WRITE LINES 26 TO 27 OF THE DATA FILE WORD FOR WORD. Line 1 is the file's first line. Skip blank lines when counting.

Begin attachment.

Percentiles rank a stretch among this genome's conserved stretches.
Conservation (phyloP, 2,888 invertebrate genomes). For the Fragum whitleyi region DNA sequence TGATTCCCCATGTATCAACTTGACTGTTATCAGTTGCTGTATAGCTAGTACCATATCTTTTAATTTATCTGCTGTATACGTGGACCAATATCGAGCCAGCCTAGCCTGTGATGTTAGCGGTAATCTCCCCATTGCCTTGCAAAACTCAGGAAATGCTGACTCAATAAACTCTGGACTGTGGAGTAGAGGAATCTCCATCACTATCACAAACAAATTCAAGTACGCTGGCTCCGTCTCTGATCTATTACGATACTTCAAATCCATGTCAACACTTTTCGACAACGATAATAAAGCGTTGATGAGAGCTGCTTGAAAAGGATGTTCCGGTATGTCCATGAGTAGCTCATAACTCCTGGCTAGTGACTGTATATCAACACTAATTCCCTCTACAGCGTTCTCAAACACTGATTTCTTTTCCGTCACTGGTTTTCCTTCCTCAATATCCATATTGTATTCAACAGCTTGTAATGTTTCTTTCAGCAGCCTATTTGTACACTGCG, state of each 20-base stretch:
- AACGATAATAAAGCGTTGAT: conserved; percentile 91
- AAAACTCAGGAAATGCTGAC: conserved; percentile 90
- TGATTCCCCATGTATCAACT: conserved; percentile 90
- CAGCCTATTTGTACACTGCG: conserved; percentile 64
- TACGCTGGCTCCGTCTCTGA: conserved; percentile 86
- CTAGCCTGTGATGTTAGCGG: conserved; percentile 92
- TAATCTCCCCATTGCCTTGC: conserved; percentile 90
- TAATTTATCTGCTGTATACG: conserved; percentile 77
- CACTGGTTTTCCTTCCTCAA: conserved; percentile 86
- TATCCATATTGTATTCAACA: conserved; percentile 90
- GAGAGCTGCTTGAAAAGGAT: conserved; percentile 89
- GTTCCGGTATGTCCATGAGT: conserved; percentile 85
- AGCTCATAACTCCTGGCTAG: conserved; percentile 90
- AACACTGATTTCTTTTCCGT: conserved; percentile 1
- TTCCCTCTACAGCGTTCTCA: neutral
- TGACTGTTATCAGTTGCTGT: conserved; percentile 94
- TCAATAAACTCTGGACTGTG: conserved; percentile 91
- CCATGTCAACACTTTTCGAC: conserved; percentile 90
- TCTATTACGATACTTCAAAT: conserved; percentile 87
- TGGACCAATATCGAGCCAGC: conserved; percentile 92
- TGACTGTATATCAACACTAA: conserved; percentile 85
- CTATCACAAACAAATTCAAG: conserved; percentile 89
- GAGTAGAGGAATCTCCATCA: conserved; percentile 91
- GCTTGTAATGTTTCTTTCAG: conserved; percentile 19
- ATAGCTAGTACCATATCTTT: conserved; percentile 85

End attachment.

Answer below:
- GCTTGTAATGTTTCTTTCAG: conserved; percentile 19
- ATAGCTAGTACCATATCTTT: conserved; percentile 85